Mr. Mearsheimer is a persuasive speaker, often invited to speak on world issues. John has written many books and essays on his theory based on realism. He has given many lectures now available on YouTube, including, "Why China Can Not Rise Peacefully?" given at the Center of International Policy Studies at University of Ottawa (10/20/2012) and "Realism and the Rise of China", a Harper Lecture Series at University of Chicago (12/18/2013). John's lectures often drew a large audience and a lengthy Q&A session. Mr. Mearsheimer has a large group of followers especially among the U.S. Military industry complex, thus his theory is quite influential on foreign relation policy makers. His writings and talks on China Rise issue raised serious concerns on the outcome of a rising China and implied an adversary hegemony relation between the U.S. and China possibly leading to war, these discussions certainly deserve to be reviewed and commented in this column.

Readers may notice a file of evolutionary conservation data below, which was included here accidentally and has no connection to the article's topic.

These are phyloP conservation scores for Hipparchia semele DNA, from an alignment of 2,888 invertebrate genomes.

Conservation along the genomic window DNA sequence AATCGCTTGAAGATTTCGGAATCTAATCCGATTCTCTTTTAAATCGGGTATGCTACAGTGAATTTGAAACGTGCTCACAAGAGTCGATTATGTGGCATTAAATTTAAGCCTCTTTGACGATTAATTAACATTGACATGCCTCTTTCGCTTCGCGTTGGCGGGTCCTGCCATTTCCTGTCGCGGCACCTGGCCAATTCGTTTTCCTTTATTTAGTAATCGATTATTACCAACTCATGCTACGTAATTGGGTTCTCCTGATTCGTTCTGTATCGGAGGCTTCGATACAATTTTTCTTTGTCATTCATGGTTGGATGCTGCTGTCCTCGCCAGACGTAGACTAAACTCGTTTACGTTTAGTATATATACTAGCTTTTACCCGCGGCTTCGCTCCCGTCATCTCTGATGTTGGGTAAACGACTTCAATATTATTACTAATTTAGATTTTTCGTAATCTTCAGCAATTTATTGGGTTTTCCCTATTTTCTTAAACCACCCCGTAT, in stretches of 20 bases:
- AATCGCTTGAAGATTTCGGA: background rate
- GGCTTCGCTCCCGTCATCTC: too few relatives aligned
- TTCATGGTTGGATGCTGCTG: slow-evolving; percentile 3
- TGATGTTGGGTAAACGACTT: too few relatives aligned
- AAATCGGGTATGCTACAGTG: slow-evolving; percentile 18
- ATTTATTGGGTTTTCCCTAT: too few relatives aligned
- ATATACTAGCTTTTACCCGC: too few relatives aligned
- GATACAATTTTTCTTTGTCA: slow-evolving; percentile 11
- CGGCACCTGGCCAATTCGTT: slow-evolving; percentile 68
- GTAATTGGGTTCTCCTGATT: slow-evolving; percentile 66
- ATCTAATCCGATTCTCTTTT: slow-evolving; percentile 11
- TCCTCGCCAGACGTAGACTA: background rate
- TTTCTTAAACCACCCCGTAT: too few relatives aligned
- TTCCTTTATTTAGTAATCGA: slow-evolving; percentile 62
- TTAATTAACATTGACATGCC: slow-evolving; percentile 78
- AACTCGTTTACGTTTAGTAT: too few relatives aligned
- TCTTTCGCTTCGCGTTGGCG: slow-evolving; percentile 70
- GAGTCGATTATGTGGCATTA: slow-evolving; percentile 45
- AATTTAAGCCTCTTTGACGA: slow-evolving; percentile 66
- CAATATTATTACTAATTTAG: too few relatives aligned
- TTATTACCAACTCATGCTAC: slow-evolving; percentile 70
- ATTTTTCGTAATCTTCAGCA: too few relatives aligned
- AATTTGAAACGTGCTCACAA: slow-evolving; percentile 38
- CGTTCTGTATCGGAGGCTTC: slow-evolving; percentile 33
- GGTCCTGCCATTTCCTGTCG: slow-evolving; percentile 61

Mearsheimer's recent speeches and essays have often addressed the question, Whether or Not China Can Rise Peacefully?’ His answer is no! He draws that conclusion based on his theory with the following five assumptions: 1. States are principal actors with no higher authority, 2. All States have offensive military capability, 3. No State can be certain of other States' intentions, 4. State's principal goal is survival, and 5. States are rational actors. He then deduces three behaviors based on these five assumptions. First, fear, State will fear each other. Second, self help, State will quickly figure out that State must rely on self help. Third, the best way to survive is to be the most powerful, to be a regional hegemon since global hegemon is too difficult to achieve. Mearsheimer often cites historical facts to strengthen his arguments and he admits he has been frequently challenged; one notable challenge is the effect of nuclear weapon, whether it will have deterrent effect in the hegemony theory. On this point, he will use the 25% uncertainty in his theory to gloss it over.